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Beef Stew keeps tenderizing Pistons opponents

If the Pistons are destined to be defined by Cade Cunningham in style, their substance seems just as surely in the hands of Isaiah Stewart.

There is much that has to come into focus yet before Troy Weaver and Dwane Casey’s Pistons are what they envision, but the outline of what Cunningham already has come to mean for their offense is unmistakable. You could say the same for how Stewart has come to represent their identity as a team that won’t back down no matter the circumstances.

No better example exists than the night of Jan. 30 when the Cleveland Cavaliers, unequivocally the NBA’s most surprising team this season, arrived flying high. After racing to a 15-0 lead, they were at stratospheric levels. The Pistons wound up winning by 10. Cunningham’s name was on the marquee for that win, recording his second career triple-double with 19 points, 10 rebounds and 10 assists after missing all 10 of his first-half shots.

But the player lovably known as Beef Stew played a role no less pivotal in tenderizing the NBA’s most imposing frontcourt, one featuring three players that night – Evan Mobley, Jarrett Allen and Dean Wade – all taller than him. The Pistons wound up outrebounding Cleveland 48-41 with Stewart at the heart of it. He finished with 14 points and 12 rebounds and has been on a roll ever since.

“The thing about Isaiah, he’s going to try to outwork everybody,” Cunningham said after the win. “He’s such a big piece for this team, just how hard he works. It’s contagious for everybody. We feed off his energy.”

Casey saw the impact Stewart could have in the first few days of training camp when he was a 19-year-old rookie. The longer practice went, the less eager veterans were to absorb the contact Stewart relishes doling out.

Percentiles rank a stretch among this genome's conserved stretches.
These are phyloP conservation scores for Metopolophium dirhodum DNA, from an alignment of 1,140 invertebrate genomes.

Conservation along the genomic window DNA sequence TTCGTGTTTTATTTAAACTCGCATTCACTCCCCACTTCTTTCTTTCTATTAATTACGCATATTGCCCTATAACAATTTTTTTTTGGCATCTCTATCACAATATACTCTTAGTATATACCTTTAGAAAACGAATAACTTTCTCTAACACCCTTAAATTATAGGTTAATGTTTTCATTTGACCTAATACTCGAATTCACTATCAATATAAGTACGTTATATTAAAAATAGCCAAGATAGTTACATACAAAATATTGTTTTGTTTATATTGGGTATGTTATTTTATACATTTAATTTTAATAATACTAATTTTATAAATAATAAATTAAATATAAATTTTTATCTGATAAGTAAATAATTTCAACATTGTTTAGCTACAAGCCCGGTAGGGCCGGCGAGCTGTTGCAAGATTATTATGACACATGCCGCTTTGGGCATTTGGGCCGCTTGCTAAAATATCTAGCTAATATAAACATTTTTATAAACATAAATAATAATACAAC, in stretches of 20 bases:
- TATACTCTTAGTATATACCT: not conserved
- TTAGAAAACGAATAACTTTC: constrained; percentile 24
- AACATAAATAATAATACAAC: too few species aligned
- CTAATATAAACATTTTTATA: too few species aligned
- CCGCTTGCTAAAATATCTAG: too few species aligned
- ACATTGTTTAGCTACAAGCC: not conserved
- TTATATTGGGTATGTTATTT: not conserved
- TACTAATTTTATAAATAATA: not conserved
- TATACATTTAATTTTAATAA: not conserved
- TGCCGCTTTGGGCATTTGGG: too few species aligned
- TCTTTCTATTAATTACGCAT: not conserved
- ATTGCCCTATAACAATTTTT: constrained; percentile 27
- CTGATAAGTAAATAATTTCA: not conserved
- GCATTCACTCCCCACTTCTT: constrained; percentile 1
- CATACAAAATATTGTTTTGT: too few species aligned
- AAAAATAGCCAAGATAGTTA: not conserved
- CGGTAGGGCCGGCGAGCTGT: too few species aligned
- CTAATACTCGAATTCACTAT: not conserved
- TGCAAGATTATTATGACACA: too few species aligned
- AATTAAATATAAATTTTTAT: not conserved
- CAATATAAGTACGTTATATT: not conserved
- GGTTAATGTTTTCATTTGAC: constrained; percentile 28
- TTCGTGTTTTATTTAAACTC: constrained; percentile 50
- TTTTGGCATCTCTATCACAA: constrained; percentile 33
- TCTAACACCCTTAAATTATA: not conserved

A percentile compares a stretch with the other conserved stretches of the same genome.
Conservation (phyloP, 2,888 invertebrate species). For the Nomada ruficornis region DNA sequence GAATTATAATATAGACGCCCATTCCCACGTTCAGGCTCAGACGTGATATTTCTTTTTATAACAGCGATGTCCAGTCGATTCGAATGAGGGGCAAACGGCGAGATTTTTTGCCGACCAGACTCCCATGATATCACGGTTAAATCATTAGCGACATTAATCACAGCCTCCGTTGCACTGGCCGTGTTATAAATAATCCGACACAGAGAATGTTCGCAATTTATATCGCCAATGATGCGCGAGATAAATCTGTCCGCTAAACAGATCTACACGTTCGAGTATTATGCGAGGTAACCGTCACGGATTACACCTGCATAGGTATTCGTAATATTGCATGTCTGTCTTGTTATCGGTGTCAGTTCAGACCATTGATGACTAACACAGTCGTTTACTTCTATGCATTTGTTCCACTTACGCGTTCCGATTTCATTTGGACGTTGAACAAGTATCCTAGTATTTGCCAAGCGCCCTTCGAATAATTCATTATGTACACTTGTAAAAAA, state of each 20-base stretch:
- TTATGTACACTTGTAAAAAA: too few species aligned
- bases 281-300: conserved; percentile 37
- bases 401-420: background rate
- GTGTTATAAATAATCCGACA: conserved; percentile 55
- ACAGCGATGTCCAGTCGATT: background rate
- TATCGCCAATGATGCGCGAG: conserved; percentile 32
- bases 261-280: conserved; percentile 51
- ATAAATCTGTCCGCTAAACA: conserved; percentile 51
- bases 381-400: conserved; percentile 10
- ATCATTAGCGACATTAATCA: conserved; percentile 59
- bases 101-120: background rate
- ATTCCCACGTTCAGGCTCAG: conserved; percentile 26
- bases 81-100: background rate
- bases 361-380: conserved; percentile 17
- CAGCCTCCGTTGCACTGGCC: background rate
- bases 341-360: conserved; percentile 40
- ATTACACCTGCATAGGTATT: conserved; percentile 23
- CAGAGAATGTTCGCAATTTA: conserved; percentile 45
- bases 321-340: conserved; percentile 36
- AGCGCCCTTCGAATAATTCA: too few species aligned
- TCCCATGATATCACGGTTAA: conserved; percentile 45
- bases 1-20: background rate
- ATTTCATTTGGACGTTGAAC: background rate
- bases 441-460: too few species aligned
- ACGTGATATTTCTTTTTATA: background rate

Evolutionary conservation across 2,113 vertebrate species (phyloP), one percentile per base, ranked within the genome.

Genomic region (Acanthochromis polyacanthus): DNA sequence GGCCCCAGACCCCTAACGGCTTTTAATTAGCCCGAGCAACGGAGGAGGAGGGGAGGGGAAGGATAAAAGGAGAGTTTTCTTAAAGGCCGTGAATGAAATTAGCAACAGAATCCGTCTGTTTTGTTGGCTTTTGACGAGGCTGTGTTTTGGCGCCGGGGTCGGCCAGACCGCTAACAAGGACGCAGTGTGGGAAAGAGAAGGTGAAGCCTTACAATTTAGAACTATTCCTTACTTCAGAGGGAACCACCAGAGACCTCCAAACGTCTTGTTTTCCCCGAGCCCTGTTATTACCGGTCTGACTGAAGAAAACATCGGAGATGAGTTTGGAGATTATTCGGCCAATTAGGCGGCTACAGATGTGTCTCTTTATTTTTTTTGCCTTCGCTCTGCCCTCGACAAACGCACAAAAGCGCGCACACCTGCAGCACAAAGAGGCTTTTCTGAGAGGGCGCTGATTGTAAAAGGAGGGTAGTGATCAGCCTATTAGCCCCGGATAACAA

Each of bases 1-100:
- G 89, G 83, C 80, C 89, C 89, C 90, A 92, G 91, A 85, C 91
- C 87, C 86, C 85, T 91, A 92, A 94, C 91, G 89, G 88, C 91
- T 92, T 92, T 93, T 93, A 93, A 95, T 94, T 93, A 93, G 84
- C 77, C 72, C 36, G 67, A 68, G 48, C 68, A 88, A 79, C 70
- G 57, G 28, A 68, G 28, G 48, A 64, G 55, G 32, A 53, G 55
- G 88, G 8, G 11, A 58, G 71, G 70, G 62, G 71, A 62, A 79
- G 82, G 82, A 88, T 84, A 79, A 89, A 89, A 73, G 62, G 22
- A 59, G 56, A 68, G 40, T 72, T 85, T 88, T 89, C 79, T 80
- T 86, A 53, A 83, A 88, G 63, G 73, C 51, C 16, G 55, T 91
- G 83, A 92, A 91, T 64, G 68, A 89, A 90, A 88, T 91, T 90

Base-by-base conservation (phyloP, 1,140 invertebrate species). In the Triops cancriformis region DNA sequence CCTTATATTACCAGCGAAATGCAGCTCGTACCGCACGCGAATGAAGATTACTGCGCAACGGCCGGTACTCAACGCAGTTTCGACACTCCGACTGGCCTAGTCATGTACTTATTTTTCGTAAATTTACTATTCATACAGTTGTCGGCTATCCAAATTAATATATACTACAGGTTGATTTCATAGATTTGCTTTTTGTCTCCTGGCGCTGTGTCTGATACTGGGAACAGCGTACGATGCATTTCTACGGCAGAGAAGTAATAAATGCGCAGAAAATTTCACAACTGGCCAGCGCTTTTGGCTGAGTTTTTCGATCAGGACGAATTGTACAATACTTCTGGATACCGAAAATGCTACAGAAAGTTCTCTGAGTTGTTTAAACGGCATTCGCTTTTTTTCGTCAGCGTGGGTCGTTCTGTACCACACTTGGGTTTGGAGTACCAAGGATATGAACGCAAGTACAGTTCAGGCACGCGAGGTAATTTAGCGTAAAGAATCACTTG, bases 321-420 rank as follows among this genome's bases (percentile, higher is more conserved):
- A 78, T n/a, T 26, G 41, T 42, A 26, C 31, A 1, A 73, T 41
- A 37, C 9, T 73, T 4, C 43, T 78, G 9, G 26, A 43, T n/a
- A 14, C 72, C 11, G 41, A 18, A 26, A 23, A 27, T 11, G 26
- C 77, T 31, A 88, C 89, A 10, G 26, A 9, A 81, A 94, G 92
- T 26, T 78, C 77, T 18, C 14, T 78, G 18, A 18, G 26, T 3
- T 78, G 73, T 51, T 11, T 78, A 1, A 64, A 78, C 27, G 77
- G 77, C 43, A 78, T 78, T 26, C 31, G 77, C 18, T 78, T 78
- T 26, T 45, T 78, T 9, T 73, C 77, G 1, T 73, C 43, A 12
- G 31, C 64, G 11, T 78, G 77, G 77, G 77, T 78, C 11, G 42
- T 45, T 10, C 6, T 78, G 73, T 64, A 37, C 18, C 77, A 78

“It’s a 15-round bout,” Casey said. “The way he plays, how hard he plays, a lot of guys don’t want to battle the entire night.”

Stewart has averaged 13.3 rebounds over a six-game stretch that began with the Cleveland game. Only Nikola Vucevic, at 13.5, has averaged more over that span. On Stewart’s heels is a virtual who’s-who parade of NBA big men that includes Joel Embiid, Nikola Jokic, Anthony Davis and Domantas Sabonis.

Just wait until Stewart, 20, reaches “old-man strength” levels.

“I’ve just been playing for my teammates,” he said after another double-double with 14 points and 15 rebounds in Tuesday’s game at Dallas. “Just buying into my role. I can get us extra possessions being a beast on the board and cleaning the glass.”

That Stewart has maintained his per-36 productivity off a debut season good enough to land him on the All-Rookie second team while going from reserve to starter – and seeing his minutes load gradually tick up – is especially encouraging to Casey. He’s doing it now against all those elite centers who join him on the rebound leader board rather than the backups he battled most of his rookie season.

“He’s really setting the tone for us in the paint,” Casey said. “He’s going against starters and having the same numbers. That’s a sign of growth in itself.”

And Weaver and Casey see more – much more – ahead. Weaver saw something in Stewart that most had a hard time projecting in evaluating him as a 6-foot-8 18-year-old playing in the middle of Washington’s zone defense two years ago. Weaver saw a player who had the touch to step away from the paint and become a weapon and Casey is convinced that day is coming. He flashed 3-point ability as his rookie season wound down – Stewart hit 6 of 15 over his final three games – but hasn’t taken it much this season.

“The older he becomes, the easier the three. The more the game will slow down for him and he can concentrate on his threes,” Casey said. “Right now, our goal for him is to shoot the mid-range, the elbow jump shots, the short rolls, more than worrying about the 3-point shot. Let’s really concentrate on that elbow jump shot, mid-range jump shots, at the rim and then let’s gradually move out. Kind of back to square one.”

Stewart makes it easy to wait on his jump shot for everything else he means to the Pistons, starting with his indisputably pure intent.

“He wants to make the right play every time,” Cunningham said. “He wants to get everybody else going. We know he’s working hard for us.”